- Mass Market Paperback: 328 pages
- Publisher: Jove Publications (1 Nov 1999)
- Language: English
- ISBN-10: 0515126780
- ISBN-13: 978-0515126785
- Product Dimensions: 16.8 x 10.4 x 2.8 cm
- Amazon Bestsellers Rank: 1,458,173 in Books (See Top 100 in Books)
Johnny has publicly denounced the Senator's assert duplicity that has destroyed the Apache economy, which heavily invested in the Apache Casino and Resort Development firm that has since failed. Johnny plans to expose Foster as the force behind the bankruptcy. When Johnny and Leah meet for the first time since her father ended their relationship, the sparks still fly between them, but he has never forgiven her betrayal. Still he knows that he still loves Leah. While Johnny drives with his girl friend, another vehicle deliberately knocks them off the road. His girl friend dies and Johnny is injured. Johnny strongly feels the Senator is behind the vehicular homicide. He also knows that exposing the vile person probably ends his chances of reconciling with Leah.
WHITEHORSE is an exciting romantic suspense novel that highlights what can happen to Native Americans when the casino fails to turn a profit. The story line is intriguing, but no different from several other identical plots that have appeared on the market in the past few years. The lead characters are a warm couple whose star-crossed love will garner reader empathy. Katherine Sutcliffe writes an action-packed, dilemma-laden Native American romance that will please her myriad of fans.
Johnny Whitehorse is a modern day Apache Native American who happens to also be very successful. He has a law degree, is known far and wide as a very famous model, and also is a popular actor. In addition, he owns several thriving businesses and is very active in politics as he fights for the rights of his people, the Mescalero Apache. Yes, it sounds like a bit much for someone to achieve by the mere age of thirty but that thought never occurred until now - as I write this review. I was so immersed in Johnny's character that I didn't think about his overwhelming success in nearly everything. However, Johnny has experienced at least one great failure that he cannot seem to forget and that was losing his first love, a senator's daughter by the name of Leah.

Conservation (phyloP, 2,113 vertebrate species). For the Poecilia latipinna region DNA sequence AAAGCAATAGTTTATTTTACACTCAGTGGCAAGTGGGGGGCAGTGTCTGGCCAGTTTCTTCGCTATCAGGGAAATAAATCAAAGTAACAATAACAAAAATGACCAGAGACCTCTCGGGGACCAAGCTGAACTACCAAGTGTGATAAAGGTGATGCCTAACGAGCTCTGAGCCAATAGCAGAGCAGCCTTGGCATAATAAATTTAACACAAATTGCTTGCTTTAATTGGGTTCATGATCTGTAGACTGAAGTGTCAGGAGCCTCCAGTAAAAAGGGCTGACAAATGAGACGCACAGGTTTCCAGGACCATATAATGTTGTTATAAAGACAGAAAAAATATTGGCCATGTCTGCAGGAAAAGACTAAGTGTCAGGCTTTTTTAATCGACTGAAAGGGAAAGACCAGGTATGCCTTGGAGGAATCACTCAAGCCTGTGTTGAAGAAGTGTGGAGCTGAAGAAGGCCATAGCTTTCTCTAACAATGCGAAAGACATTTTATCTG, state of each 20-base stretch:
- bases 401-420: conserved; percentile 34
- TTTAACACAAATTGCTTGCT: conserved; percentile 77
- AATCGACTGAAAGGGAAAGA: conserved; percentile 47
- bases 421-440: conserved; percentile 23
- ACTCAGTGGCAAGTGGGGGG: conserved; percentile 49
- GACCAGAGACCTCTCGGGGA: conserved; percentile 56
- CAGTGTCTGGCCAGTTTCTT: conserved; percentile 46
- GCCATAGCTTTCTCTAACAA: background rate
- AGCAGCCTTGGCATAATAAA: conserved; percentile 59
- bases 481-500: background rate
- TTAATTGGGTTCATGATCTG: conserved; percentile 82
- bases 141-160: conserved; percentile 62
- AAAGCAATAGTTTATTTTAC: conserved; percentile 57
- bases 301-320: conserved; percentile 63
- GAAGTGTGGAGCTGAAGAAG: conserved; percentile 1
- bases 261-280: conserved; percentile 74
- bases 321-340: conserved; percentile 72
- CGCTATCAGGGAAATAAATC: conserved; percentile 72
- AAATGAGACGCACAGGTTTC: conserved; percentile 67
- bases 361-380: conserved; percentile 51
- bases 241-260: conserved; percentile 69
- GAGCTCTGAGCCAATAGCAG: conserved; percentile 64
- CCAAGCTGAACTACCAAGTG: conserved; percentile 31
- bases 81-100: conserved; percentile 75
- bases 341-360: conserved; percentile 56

Leah Foster Starr is a practicing large animal veterinarian, the mother of a disabled child with cerebral palsy, divorced, and unfortunately, the daughter of a senator. She has never gotten along well with her father, particularly after he forced her to break off her relationship with Johnny Whitehorse, her first love, and seemingly, her only love. She has moved back to the town where she grew up and is barely making enough money to support herself, her son and his live in caretaker, and pay for all his medical bills and equipment. She grabs happiness wherever she may - particularly with her son, but life is hard and we find her expressing her anger and frustration at life more than a little in the opening pages of the book. She knows that Johnny is occasionally back in town and hopes fervently not to see him. She believes he hates her - he certainly has reason to do so. And she knows without doubt that she doesn't hate him in the least.
Johnny is back in town. He now owns the horse ranch Leah's father had once owned. Once he sees Leah again, after twelve years, it is not long before he realizes he can't leave her alone. They both fight, uselessly, their mutual attraction and find themselves caught up in some pretty serious complications. But this story, although primarily a romance, is also about so much more. We read about the plight of many Native Americans, the joys and sorrows of a child with cerebral palsy, and some of the intricacies of horse racing. Not all of this can be addressed in depth in one novel, but Sutcliffe is successful in bringing together many scenarios to produce a novel that is rich in experience of many subjects we don't often see written in romance novels. It was totally engrossing and even had an element of suspense. The chemistry between Johnny and Leah is strong and consistently present throughout. The sensual scenes are a strong 4.0 out of 5.0 (see More About Me for rating guidelines).
Overall, Whitehorse has won a place on my keeper shelf. After a string of reading humdrum novels, it was great to find I hadn't lost my interest in romance reading - I had just not chosen the right book. I now am looking for more books from Sutcliffe's backlist. She has proven to be an author I can count on to deliver a great story and delicious romance.
Johnny Whitehorse is a successful actor and model, as well as the owner of Whitehorse Farm, but his success seems to be bittersweet because those who meant the most to him are not there to share it. Johnny files a lawsuit and is representing thousands of Native Americans who feel their money is being mismanaged by the Bureau of Indian Affairs, and if that isn't enough some of the shading dealings lead right back to Leah's father, Senator Foster.
Before the dust settles on this one, someone will be dead, some won't know whom to trust, and others will see the truth for what it is. The ending is very satisfying.
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